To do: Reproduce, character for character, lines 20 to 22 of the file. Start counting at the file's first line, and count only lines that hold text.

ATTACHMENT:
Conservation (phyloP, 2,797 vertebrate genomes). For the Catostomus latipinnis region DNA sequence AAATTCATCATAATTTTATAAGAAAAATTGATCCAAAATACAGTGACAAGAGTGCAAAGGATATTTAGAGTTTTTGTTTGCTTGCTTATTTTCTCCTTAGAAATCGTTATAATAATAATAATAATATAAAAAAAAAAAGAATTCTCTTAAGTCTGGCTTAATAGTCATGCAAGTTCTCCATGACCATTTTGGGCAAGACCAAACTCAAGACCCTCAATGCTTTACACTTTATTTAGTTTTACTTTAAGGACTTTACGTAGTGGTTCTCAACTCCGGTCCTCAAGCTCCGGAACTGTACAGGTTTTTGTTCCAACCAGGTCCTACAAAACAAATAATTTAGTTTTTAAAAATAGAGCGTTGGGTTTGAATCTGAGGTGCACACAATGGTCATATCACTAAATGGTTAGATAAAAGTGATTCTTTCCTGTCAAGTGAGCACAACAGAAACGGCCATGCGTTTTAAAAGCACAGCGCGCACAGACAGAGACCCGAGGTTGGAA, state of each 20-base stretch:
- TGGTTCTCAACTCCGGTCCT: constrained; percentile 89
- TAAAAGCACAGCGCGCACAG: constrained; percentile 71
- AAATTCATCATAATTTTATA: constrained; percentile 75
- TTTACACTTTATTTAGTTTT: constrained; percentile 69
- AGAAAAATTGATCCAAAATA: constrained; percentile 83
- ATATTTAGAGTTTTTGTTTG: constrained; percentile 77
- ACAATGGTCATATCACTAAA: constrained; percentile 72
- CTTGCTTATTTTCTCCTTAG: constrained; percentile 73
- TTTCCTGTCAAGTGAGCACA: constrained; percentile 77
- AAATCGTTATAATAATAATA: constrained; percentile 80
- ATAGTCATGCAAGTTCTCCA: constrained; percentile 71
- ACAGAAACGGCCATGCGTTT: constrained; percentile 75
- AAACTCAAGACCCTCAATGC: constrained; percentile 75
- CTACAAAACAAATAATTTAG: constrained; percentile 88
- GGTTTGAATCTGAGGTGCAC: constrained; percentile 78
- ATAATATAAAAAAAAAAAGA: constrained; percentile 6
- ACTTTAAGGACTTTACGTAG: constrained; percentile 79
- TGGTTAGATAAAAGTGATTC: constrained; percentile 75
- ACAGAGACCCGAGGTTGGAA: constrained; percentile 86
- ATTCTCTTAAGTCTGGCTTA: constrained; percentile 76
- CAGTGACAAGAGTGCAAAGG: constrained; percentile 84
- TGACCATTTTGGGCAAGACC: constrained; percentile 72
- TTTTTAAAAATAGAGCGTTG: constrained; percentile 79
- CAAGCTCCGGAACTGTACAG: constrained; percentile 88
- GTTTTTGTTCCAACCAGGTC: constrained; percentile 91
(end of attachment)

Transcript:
- ACAGAGACCCGAGGTTGGAA: constrained; percentile 86
- ATTCTCTTAAGTCTGGCTTA: constrained; percentile 76
- CAGTGACAAGAGTGCAAAGG: constrained; percentile 84